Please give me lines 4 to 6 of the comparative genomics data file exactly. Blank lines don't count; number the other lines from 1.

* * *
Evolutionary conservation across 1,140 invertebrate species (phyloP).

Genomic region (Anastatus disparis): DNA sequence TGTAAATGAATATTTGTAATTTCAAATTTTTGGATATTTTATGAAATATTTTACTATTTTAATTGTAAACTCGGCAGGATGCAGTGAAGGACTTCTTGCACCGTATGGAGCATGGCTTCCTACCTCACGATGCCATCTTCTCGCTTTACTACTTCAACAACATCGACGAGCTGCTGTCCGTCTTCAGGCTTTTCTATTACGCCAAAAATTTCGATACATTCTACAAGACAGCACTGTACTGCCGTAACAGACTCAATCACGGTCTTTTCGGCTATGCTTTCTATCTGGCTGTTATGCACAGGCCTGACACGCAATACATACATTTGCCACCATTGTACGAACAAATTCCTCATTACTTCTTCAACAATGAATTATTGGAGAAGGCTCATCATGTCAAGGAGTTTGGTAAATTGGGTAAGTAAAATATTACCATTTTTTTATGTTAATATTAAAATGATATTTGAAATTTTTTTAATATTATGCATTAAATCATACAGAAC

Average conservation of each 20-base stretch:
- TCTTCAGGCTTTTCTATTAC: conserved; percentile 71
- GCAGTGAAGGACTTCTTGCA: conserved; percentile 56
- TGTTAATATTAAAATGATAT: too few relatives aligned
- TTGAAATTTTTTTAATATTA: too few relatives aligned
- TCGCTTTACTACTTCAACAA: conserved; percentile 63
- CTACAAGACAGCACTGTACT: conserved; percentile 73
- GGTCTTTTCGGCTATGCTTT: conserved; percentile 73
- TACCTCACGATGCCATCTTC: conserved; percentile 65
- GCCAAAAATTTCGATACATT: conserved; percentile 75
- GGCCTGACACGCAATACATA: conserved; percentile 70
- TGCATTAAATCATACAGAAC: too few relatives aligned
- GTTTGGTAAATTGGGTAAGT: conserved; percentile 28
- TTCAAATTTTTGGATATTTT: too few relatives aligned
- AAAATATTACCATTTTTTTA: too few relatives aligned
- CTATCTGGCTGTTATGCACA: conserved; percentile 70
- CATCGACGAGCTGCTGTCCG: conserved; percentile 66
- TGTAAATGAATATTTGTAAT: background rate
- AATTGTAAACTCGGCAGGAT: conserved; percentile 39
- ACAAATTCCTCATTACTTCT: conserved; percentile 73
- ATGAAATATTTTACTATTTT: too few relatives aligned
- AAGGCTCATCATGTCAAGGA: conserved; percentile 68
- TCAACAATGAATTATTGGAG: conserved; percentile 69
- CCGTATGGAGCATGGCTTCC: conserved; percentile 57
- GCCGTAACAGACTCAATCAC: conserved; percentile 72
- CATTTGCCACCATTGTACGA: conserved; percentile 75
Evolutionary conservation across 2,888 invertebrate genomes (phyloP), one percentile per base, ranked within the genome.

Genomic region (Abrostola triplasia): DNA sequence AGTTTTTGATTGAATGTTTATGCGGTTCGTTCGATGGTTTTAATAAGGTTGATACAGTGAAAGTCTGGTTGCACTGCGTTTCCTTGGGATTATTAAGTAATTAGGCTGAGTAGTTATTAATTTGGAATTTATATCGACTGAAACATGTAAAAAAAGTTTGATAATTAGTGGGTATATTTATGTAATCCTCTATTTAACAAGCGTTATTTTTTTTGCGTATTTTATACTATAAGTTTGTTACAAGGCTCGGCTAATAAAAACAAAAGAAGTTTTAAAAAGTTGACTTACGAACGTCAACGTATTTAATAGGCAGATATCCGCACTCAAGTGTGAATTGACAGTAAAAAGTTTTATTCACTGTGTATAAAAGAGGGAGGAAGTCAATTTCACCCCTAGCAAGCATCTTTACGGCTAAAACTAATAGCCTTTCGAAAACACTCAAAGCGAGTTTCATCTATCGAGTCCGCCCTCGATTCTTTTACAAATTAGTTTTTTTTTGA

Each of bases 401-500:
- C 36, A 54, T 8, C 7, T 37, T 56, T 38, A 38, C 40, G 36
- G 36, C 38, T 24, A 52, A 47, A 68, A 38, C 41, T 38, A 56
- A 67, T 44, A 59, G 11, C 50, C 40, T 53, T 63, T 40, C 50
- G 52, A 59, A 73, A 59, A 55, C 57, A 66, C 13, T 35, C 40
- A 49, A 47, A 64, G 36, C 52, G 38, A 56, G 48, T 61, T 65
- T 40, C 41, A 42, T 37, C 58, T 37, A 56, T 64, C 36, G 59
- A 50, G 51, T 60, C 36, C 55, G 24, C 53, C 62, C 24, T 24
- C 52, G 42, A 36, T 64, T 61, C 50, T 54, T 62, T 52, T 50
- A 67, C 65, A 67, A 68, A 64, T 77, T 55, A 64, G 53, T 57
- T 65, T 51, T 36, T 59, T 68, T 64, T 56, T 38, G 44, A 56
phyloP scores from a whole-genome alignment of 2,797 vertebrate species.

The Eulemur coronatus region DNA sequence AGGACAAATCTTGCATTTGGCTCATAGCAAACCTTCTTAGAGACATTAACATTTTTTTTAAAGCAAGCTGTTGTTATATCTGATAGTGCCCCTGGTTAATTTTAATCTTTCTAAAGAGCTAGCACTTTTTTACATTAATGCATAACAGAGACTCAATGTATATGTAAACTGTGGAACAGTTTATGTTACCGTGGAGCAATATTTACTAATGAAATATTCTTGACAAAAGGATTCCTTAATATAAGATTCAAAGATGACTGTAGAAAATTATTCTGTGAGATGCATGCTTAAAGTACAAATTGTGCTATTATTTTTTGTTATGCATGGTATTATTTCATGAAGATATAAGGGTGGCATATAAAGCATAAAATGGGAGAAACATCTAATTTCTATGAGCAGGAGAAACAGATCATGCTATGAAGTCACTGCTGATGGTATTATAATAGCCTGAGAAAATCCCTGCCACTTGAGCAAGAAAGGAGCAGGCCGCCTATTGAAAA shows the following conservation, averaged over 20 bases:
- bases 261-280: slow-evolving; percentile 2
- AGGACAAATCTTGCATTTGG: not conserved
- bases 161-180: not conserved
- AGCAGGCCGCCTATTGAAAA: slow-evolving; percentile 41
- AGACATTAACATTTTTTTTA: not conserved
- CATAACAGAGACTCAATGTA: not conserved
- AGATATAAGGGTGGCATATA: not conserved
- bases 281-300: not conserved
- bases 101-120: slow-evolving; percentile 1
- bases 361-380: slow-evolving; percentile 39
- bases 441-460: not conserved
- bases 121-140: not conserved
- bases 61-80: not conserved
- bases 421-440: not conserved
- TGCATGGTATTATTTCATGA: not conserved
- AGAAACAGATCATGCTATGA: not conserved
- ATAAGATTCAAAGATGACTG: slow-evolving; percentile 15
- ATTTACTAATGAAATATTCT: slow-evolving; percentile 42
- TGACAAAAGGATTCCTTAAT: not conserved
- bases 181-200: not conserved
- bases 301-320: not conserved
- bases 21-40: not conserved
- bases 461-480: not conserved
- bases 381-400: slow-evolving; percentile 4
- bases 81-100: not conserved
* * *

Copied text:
- TCTTCAGGCTTTTCTATTAC: conserved; percentile 71
- GCAGTGAAGGACTTCTTGCA: conserved; percentile 56
- TGTTAATATTAAAATGATAT: too few relatives aligned